Theaetetus: jst3p: Theaetetus: Egoy3k: So what about the idiot kids who want to buy their friend a custom cake with a marijuana leaf on it or profanity and get refused?
The_Six_Fingered_Man: So what is the difference, logically, between refusing to print a large phallus on the cake versus refusing to print image X?

Anti-discrimination laws name specific traits, rather than applying broadly to any belief or statement.

OK, but they aren't refusing service to a gay person, just refusing to make a cake with a phrase on it. Would this really fall under discrimination?

What if they didn't want to make a cake that stated "Girls rule, boys drool!"

If they follow it up with a statement that they refused to make the cake because they believe women are inferior, then they'd likely get a similar letter from the Equality Commission.


Yeah, I am late to the thread and missed that until the post previous to this one. Thanks.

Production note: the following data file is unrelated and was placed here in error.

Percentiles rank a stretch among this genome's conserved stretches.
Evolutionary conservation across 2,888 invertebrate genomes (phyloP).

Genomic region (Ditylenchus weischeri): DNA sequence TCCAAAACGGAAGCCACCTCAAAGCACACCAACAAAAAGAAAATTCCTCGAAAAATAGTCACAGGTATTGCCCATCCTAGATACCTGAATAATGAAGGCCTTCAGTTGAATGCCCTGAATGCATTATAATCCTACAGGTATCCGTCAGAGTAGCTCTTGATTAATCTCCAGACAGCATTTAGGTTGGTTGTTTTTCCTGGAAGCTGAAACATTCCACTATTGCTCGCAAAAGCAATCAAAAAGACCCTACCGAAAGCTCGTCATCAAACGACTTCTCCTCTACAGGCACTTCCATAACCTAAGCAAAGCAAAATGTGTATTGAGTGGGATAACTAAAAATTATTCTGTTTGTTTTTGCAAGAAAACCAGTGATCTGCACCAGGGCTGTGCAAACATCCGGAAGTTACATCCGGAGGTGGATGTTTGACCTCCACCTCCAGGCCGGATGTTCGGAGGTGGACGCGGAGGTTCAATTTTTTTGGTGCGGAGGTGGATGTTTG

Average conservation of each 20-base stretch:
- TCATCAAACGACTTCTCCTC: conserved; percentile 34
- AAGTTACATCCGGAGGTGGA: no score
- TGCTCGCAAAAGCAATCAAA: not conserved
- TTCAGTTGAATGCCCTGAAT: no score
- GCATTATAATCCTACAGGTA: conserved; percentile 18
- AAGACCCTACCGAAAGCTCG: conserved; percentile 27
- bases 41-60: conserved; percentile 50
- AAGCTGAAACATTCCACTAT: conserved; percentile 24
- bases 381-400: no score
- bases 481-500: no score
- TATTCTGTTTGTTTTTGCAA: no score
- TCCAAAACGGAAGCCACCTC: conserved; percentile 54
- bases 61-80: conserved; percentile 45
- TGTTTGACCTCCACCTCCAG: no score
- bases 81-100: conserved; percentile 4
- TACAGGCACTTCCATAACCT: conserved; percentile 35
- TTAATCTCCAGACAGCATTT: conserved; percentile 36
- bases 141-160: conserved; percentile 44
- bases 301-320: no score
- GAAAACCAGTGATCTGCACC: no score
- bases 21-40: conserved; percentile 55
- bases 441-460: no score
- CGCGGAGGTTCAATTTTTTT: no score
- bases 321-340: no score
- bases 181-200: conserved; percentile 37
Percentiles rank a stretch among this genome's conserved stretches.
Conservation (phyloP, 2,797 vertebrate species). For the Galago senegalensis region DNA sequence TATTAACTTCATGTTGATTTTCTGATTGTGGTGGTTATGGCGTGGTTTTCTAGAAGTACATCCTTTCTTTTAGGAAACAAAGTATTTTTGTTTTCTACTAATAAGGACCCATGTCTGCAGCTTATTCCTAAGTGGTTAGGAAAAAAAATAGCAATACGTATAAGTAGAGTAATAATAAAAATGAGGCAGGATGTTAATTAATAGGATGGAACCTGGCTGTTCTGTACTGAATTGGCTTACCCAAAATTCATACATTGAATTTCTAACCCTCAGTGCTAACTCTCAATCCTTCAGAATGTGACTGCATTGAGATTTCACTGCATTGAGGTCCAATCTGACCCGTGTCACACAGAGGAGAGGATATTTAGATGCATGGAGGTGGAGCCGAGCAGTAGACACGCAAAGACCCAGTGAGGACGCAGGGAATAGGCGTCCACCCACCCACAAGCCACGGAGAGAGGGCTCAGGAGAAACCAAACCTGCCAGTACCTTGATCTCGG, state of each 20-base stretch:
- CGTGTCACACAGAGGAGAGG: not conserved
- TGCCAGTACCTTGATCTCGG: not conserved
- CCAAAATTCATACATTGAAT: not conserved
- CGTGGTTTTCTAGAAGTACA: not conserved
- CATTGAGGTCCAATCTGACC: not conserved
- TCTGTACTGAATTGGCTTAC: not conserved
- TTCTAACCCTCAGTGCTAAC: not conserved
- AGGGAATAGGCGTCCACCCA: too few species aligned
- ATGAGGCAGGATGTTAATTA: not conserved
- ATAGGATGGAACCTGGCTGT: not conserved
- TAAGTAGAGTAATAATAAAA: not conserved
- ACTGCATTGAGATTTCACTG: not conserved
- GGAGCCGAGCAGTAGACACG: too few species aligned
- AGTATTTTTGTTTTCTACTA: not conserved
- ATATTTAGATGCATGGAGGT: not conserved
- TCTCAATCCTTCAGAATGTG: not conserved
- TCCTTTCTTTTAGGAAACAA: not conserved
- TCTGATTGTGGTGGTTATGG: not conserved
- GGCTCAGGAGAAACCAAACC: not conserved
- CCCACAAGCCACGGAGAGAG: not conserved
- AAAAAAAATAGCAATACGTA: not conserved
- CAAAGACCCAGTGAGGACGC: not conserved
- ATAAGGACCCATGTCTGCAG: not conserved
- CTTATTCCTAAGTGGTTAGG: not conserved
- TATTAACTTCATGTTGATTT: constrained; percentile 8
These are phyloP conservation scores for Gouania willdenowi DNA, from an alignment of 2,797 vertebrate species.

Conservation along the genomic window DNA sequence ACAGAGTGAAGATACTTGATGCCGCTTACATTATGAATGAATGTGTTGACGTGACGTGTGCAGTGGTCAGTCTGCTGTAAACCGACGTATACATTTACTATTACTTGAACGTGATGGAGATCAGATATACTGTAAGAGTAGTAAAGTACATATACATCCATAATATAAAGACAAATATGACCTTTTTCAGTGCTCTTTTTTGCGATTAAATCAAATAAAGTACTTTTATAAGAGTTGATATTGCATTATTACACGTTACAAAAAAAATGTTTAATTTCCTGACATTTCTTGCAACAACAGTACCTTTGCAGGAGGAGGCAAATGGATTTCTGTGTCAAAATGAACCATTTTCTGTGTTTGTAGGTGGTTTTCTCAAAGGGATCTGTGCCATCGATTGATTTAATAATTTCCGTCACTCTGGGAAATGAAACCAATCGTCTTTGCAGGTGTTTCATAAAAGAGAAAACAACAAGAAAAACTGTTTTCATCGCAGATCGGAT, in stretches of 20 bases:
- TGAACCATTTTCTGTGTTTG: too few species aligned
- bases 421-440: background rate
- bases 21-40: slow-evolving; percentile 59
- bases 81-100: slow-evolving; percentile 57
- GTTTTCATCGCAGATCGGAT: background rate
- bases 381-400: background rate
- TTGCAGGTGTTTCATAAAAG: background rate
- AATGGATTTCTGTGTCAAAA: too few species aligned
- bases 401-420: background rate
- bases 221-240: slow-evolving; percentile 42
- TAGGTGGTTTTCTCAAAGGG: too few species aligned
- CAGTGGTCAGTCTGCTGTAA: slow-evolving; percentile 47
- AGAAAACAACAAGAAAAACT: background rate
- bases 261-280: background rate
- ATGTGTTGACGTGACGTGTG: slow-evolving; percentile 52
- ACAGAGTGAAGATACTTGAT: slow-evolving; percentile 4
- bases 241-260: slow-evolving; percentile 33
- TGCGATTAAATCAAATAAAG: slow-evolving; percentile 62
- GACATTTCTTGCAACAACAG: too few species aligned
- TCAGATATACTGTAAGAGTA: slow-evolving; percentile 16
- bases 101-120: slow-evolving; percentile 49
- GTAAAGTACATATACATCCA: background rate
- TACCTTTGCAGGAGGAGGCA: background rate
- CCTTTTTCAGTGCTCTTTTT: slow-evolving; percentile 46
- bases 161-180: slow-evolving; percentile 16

Bigots need to learn to shut up about their reasons for refusing service if they want to be allowed to refuse service for bigoted reasons.
 
2014-07-08 01:57:11 PM  

GoldSpider: jst3p: OK, but they aren't refusing service to a gay person, just refusing to make a cake with a phrase on it. Would this really fall under discrimination?

Victimless offenses is a huge revenue stream in civil law.


Actually, I haven't seen a single one of these cases that seek monetary damages. Not the wedding cake one, not the wedding photographer... Nothing. So what exactly is this "huge revenue stream" you're talking about?
 
2014-07-08 01:58:10 PM  

Ctrl-Alt-Del: Ker_Thwap: Anyone else think it's creepy using images of a childlike muppet to promote a sexual orientation
Ctrl-Alt-Del: The fact that you feel it necessary to include "creepy" and "childlike" says more about you than about folks who think E&B are gay
Ker_Thwap: Did you purposefully ignore the part of my post that said CHILDLIKE

Look how stupid you are

Ker_Thwap: All of the muppets your picture seem to be adult characters. It's been a whole lot of years since I watched Sesame street, but Ernie sure seems like the character of a child to me.